Published: September 11, 2021 on our newsletter Security Fraud News & Alerts Newsletter.
From smartphones to laptops and computers, if you use Apple devices and Google Chrome browser, know your devices are currently at risk of attack by a newly improved malware. A discovery by TrendMicro finds malware known as XCSSET recently received a dangerous upgrade that puts Apple’s Mac operating system (macOS) and its users at risk. Like much of malware that returns with a vengeance, XCSSET did just that, and more.
With XCSSET originally discovered last year, devices using macOS 11 Big Sur with Apple’s new M1 processor chip are now particularly vulnerable to this malware and its current upgrade. XCSSET’s authors altered the malware’s code to include compatibility with macOS 11 system updates. That change means devices running macOS 11, especially those also using Google’s Chrome browser, are targets since the improved XCSSET can now avoid current macOS 11 security updates.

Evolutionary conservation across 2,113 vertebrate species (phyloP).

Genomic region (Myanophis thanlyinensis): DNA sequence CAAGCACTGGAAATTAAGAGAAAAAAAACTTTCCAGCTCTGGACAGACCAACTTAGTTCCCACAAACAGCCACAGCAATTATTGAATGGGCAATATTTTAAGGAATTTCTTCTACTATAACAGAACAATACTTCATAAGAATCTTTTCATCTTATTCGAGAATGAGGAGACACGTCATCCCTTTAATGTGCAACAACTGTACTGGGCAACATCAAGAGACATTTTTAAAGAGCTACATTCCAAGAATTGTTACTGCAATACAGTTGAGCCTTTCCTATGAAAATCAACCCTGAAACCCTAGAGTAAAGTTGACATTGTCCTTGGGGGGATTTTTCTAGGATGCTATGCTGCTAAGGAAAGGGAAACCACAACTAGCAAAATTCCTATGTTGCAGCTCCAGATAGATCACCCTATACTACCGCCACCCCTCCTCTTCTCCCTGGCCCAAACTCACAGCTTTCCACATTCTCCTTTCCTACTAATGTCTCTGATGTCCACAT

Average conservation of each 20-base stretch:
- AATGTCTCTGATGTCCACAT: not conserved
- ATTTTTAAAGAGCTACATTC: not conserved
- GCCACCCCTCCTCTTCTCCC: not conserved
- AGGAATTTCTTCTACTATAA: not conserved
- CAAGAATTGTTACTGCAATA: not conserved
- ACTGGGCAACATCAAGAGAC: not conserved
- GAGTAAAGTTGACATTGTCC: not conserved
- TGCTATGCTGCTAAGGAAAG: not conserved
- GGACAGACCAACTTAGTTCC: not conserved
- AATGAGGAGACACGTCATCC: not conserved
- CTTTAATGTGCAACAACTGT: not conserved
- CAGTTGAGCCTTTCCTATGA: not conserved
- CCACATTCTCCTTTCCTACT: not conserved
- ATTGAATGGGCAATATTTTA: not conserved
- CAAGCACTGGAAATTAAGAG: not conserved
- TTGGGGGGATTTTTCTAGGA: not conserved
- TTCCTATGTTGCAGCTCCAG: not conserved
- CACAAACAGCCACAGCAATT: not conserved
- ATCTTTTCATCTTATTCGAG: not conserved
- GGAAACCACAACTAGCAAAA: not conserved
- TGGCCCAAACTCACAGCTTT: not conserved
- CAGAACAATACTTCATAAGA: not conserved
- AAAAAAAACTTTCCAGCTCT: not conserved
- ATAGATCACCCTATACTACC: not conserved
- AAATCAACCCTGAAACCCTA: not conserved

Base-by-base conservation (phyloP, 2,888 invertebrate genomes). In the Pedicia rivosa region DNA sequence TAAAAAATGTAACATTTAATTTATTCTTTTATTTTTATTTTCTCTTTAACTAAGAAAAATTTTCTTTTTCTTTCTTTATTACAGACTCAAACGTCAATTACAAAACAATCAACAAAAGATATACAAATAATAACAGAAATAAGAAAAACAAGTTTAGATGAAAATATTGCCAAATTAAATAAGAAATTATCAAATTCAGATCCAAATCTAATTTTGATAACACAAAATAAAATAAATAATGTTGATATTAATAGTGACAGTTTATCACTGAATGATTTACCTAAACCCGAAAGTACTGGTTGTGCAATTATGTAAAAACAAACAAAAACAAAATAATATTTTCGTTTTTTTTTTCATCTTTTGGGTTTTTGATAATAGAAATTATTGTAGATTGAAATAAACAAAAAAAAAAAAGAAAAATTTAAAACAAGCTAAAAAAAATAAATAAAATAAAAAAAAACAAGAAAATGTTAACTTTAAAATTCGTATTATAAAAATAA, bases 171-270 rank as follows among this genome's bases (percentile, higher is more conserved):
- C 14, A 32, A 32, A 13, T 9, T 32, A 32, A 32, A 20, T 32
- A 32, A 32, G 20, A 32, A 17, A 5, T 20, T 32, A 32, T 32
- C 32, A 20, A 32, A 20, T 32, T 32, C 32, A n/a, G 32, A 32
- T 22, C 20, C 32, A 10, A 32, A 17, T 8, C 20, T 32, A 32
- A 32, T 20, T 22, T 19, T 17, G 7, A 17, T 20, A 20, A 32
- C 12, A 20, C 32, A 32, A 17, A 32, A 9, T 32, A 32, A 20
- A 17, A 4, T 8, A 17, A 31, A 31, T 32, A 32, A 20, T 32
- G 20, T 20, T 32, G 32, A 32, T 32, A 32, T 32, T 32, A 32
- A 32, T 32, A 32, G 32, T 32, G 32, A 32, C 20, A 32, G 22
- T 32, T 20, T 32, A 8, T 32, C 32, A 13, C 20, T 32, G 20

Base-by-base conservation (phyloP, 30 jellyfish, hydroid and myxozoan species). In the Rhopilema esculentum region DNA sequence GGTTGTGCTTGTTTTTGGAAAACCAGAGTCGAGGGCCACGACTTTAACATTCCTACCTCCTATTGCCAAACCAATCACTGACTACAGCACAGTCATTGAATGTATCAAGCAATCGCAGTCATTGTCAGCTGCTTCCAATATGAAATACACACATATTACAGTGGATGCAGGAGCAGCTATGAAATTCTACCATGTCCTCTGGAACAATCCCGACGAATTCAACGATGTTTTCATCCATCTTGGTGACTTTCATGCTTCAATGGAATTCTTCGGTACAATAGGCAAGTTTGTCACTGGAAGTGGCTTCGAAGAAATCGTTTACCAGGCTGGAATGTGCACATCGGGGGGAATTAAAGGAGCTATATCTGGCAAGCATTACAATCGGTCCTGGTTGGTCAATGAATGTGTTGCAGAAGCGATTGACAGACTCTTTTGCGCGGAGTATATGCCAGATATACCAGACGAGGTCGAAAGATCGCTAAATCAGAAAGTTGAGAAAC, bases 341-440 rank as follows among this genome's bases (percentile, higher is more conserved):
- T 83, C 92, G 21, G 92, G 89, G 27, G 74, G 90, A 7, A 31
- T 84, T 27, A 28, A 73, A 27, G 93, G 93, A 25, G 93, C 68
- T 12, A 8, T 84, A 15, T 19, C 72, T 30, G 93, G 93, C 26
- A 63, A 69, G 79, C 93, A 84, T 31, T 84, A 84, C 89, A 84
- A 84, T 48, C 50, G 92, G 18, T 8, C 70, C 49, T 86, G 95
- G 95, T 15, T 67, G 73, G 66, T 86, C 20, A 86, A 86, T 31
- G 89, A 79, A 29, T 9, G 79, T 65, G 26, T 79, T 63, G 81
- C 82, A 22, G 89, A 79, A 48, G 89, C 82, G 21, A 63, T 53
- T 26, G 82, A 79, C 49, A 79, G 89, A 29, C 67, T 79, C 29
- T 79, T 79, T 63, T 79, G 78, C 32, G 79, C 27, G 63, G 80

How XCSSET Works
An infected device uses a malicious AppleScript file to compress the folder with Telegram data, turning it into a .ZIP archive file. Once done, the .ZIP is uploaded to a remote server controlled by hackers. This allows them to log on and abuse a victim’s accounts. For Google Chrome users, XCSSET tries to trick its victims into handing over access to iCloud’s Keychain, where all stored passwords are kept on a macOS device. Once XCSSET has the Keychain master password, all usernames and passwords stored by Google Chrome are sent to the same remote server. The malware can even heist data from apps like Skype, Contacts, WeChat, and more.
How to Protect Against XCSSET Malware
There are ways to put roadblocks between a device and malware like XCSSET. Make sure to install and run antivirus software on all devices, and always keep all software and apps updated. Updates are an important way to keep software as safe as it can be since they typically include fixes to security flaws. You can always choose not to store passwords on Google Chrome and instead keep them out of the Keychain and away from a device. In fact, this is recommended. Remember, the more security obstacles there are between a device and the malware knocking on its door, the more likely a bad actor is to move on to an easier target.
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